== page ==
P198 Colorectal cancer diagnosis in patients with inflammatory bowel disease in Spain: A room for improvement

R. Saldana1, C. Savini1, P. Bella Castillo2, I. Vera Mendoza2, P. Nos Mateu3

1Patient Association, ACCU España, Madrid, Spain, 2Hospital Universitario Puerta de Hierro-Majadahonda, Inflammatory Bowel Disease Unit, Madrid, Spain, 3Hospital Universitario y Politécnico La Fe, Inflammatory Bowel Disease Unit, Valencia, Spain


Ulcerative colitis (UC) and Crohn’s disease (CD) are inflammatory bowel diseases (IBD), characterised by chronic inflammation of the digestive tract. IBD patients have an increased risk of developing colorectal cancer (CRC) compared with the general population. A proper screening in this population is essential to guarantee an early CRC diagnosis and maximise the success of the treatment. The aim of the study was to analyse the usual clinical practice in the diagnosis of CRC in IBD patients in Spain, and possible areas of improvement.


This preliminary qualitative study was carried out through the creation of four round tables with gastroenterologists and oncologists from different cities of Spain. The opening and closing tables were composed by 1 representative of the Confederation of Associations of Patients with CD and UC of Spain, an expert patient, a nurse from an IBD Unit, a representative of the Spanish Working Group on CD and UC, a gastroenterologist, an oncologist. The first one was necessary to point out the issues that were considered as the most important ones to be discussed in the round tables. In the closing table, all the debates were analysed in order to formulate conclusions.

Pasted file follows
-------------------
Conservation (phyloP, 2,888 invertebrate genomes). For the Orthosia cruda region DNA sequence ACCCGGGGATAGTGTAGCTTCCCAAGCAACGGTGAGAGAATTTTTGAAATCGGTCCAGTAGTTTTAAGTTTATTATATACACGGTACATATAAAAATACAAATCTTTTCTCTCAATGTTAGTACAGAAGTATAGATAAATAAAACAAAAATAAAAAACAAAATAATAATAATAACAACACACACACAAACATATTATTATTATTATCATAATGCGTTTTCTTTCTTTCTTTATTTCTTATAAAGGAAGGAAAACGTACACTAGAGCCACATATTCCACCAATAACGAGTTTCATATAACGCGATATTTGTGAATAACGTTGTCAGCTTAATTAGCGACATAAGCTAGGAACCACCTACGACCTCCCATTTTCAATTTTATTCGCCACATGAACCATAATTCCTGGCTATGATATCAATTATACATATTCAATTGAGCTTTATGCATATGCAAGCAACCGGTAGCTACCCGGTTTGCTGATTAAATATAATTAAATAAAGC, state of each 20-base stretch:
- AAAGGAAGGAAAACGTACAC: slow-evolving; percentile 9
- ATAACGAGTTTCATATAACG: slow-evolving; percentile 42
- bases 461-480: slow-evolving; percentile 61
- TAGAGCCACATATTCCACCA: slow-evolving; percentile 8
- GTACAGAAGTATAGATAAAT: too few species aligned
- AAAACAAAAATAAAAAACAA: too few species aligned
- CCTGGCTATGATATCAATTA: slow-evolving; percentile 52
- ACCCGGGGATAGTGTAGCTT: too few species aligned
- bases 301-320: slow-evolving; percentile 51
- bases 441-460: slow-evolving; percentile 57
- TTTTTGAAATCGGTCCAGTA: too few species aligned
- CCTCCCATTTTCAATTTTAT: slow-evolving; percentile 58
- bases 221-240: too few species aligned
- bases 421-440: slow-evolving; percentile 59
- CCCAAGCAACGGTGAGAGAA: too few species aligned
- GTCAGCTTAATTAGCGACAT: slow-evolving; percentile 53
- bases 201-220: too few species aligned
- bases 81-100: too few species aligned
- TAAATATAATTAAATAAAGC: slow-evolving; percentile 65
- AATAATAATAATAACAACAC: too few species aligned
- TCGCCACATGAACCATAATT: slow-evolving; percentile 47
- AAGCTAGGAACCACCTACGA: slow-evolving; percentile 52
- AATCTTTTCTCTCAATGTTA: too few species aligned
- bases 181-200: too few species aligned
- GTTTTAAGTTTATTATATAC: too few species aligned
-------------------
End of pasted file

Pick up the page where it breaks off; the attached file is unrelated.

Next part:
According to health professionals, the average delay time from the suspicion of an IBD flare, until the diagnosis of a CRC, is 3 months. The difficulty and delay in the diagnosis of CRC is generally attributed to the fact that the symptoms of the two pathologies usually overlap. Medical specialists currently suggest performing chromoendoscopy, in order to increase the rate of early detection of CRC. However, even if patients’ management and CRC prevention are described by the ECCO guidelines, we identify a lack of standardisation of the techniques for the diagnosis of CRC, which cannot guarantee an equal follow-up of IBD patients at the national level. Also, it can vary not only depending on the geographical area, but also in the centre. The reasons why the follow-up cannot be done – or is not done properly, are the lack of time, human resources, diagnostic tools and patient collaboration.


From a quantitative point of view, specialists perceive the early CRC underdiagnosis in IBD patients as a minor problem, since they agree that there may be little escaping to the screenings that are routinely performed to these patients. On the other hand, at a qualitative level they recognise it is a major problem, since a delay in diagnosis or misdiagnosis can lead to patient’s death. Thus, hospital administrations should provide resources that allow an adequate follow-up of all IBD patients. Also, the creation of multidisciplinary units would guarantee better management of these patients.